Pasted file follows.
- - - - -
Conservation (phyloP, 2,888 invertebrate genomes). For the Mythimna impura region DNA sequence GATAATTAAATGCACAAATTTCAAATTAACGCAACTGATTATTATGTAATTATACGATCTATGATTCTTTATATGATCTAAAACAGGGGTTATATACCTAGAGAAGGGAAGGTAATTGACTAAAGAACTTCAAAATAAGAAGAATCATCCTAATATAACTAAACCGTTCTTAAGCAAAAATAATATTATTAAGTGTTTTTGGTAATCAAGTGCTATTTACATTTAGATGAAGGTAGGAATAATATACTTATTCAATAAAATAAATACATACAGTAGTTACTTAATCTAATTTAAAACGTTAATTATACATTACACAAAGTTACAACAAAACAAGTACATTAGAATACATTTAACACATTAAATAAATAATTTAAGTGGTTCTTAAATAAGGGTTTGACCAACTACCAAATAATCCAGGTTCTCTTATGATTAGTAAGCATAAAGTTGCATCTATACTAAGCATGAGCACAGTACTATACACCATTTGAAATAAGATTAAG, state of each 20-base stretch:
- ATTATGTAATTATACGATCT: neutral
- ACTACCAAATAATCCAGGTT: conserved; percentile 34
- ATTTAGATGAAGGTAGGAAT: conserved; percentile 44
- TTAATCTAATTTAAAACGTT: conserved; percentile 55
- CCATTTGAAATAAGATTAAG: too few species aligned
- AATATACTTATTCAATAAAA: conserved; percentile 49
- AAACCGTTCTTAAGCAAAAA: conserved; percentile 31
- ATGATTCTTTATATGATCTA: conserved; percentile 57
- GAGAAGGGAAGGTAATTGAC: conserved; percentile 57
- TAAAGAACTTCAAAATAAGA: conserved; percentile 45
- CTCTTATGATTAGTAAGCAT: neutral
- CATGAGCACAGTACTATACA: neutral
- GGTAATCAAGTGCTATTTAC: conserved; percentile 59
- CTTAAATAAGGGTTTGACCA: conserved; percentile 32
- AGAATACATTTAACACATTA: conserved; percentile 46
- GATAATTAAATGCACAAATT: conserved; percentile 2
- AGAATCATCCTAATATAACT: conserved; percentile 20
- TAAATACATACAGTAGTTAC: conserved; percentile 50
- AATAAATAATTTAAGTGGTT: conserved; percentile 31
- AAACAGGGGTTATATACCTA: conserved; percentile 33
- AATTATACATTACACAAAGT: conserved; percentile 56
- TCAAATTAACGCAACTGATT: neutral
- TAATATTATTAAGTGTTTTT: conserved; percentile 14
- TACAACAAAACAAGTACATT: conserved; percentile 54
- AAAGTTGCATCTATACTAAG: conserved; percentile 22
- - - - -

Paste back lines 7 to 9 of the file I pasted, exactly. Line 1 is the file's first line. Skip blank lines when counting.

- AATATACTTATTCAATAAAA: conserved; percentile 49
- AAACCGTTCTTAAGCAAAAA: conserved; percentile 31
- ATGATTCTTTATATGATCTA: conserved; percentile 57